I find here in London, because I work in music here in London, a lot of the time people don’t share stuff that they didn’t work on and that’s so weird to me. I remember when I put out a song, I was really confused as to why people were privately messaging me being like “yeah, good job!” but no one would actually share it. I was talking to one my best friends about it and I was like, “it’s just so weird,” and they were like, “no, that’s how you do it here.” I think it’s a very different approach.

The Irish music scene is tiny, so if you’re mean to each other, it’s very awkward when you see each other in the shop the next day, you know? But you also end up getting to know people so well that any kind of preconceived notion you had of them beforehand is wiped away. So it’s hard to be jealous when you’re like “I know that person and they’re really sound.” There’s also a higher chance of actually getting signed here in London. The stakes feel like they are higher here.

That makes sense. As we’re a new music blog, we always ask artists to recommend an artist or band for us to listen to. You’ve mentioned CMAT and HAVVK, is there anyone else you’d like to give a shout out to?

Mia Sofia. She writes songs really poetic songs about literature and Irish history. Her lyrics and her voice are really beautiful and really honest and I feel very connected to them. I have essentially been friending her online for almost two years now. I’ve never met the girl, but that’s fine! I love her. I think she’s absolutely amazing.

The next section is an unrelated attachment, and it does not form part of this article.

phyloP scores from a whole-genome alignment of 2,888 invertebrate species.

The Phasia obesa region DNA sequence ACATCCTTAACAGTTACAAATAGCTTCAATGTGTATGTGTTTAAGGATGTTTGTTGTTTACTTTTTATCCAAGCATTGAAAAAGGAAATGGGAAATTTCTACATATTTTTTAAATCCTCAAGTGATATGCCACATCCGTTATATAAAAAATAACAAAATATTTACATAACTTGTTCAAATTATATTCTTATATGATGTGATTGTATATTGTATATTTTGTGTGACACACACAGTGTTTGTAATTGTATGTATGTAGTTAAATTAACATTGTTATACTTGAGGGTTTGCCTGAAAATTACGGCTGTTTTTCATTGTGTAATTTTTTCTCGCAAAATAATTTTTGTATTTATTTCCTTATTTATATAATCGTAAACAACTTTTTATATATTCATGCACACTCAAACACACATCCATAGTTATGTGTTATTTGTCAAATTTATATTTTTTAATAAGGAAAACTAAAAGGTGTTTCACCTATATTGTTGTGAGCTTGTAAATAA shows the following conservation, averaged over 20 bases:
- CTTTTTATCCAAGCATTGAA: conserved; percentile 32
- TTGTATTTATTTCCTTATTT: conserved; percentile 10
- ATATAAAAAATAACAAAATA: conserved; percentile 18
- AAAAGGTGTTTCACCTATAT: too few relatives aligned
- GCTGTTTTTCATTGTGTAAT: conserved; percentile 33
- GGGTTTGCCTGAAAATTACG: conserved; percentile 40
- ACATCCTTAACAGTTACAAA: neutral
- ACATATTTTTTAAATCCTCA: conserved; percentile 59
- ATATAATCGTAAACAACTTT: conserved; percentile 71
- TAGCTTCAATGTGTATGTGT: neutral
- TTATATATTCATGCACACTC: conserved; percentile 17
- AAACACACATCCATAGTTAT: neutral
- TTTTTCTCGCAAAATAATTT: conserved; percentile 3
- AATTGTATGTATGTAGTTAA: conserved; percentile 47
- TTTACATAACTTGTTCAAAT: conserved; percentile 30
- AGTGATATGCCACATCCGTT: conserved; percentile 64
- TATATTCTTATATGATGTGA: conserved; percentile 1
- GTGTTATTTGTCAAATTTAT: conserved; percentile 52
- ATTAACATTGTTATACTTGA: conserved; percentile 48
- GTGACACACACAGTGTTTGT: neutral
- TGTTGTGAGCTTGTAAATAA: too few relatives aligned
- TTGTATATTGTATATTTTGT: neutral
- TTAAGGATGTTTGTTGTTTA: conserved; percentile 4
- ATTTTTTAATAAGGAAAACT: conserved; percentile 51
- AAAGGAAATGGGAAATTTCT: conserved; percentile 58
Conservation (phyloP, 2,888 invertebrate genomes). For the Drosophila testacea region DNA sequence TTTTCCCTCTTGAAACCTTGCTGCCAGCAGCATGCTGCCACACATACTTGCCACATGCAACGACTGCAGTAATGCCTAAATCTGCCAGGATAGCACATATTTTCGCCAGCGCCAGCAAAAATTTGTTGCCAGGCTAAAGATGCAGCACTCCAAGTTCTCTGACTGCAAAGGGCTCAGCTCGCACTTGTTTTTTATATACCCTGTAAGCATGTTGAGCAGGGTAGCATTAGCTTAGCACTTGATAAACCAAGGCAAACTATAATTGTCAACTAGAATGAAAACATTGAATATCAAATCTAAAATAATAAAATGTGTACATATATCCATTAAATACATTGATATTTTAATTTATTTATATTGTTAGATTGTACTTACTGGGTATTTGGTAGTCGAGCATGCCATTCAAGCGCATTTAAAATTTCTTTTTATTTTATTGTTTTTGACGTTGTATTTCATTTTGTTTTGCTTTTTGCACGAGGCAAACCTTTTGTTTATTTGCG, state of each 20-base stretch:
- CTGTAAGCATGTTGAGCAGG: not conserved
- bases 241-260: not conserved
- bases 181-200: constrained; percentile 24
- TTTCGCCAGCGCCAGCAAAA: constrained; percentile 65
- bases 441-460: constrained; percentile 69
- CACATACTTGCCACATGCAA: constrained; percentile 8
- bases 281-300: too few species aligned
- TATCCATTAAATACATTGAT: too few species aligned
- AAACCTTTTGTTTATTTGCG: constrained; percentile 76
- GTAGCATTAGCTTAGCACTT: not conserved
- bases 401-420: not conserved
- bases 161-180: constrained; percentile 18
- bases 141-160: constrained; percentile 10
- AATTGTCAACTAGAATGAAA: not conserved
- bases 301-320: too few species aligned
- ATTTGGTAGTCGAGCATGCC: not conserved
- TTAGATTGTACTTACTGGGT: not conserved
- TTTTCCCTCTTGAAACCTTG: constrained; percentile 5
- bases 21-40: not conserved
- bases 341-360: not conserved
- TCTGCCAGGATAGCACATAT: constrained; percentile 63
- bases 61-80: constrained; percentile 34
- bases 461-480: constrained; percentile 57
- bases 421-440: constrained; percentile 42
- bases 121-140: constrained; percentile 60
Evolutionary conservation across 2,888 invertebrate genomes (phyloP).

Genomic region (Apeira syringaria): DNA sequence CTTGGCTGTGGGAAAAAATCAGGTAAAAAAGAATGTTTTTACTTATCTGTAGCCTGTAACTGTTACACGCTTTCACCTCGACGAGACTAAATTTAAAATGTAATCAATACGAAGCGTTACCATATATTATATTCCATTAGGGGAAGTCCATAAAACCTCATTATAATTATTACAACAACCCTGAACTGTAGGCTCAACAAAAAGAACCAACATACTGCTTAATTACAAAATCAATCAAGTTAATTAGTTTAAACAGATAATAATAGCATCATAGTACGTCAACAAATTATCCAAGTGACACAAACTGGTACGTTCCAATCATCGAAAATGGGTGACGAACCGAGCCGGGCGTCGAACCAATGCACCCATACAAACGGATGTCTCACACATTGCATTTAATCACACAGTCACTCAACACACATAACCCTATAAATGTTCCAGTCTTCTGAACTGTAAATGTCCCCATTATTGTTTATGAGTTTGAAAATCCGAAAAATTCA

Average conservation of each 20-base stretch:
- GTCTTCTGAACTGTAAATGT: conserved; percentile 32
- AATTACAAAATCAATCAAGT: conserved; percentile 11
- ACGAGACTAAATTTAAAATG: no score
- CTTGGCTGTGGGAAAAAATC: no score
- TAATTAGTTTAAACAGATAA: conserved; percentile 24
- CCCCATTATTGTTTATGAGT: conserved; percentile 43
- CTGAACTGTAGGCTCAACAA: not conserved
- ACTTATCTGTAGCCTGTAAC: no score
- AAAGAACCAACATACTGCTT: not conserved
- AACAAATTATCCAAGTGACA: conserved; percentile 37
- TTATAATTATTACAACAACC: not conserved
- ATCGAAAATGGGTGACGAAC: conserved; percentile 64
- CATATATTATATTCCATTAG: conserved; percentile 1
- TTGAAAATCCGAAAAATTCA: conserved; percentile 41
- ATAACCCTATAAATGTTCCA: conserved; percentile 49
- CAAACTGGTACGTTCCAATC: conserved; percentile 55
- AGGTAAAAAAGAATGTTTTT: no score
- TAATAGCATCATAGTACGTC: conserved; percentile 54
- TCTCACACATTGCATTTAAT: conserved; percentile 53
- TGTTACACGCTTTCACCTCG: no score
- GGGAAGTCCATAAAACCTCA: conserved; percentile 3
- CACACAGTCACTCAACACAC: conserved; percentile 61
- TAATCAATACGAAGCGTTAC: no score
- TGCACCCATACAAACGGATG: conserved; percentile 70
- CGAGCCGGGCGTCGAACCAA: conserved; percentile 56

There’s an amazing rapper and producer called Celaviedmai who I absolutely adore. I think she’s incredible. She just feels so authentic and so herself and that’s a wonderful thing to see. I always like to look up to people like that.

My friend Sarah Merricks is in a band called Pixie Cut Rhythm Orchestra. They released a song on Valentine’s Day called ‘I didn’t love you when I said I did and I don’t now,’ which is so, so good. Her song-writing is great, she’s just so clever. You can imagine her singing with a kind of smirk and I love that.

Thanks so much to Constance for chatting to us!

Pre-order your copy of Fears’ debut album Oíche here

Follow Fears on bandcampSpotifyInstagramTwitter & Facebook
Follow TULLE on Instagram & Twitter

Photo Credit: Bríd O’Donovan

Kate Crudgington
@KCBobCut

WATCH: CMAT – ‘I Don’t Really Care For You’

Inspired by Nestlé TV adverts, K-Pop music videos and the Oscar-nominated 70s film Five Easy Pieces, Irish pop icon CMAT has shared a new video to accompany her fourth single ‘I Don’t Really Care For You’. Adorned in a fabulous snake-skin blazer & skirt combo, the pop starlet performs an impressive and joyful dance routine opposite a mute bearded beauty who’s Instagram followers are set to double in the next few hours.

“The director Eilís approached me some time ago to make a music video, and I really wanted it to be for ‘I Don’t Really Care For You’ because I knew she would be able to capture the high energy mood of the song, and also we are into the same old, niche and ugly design stuff,” CMAT explains. “The dream sequence was inspired by a Nestle ad from the 1980s. The choreographer, Nick, made my dreams come true. I was like, ‘I want to dance like Blackpink, but I have absolutely no technical ability whatsoever.’ I think that much is evident in the video but we pulled it off!”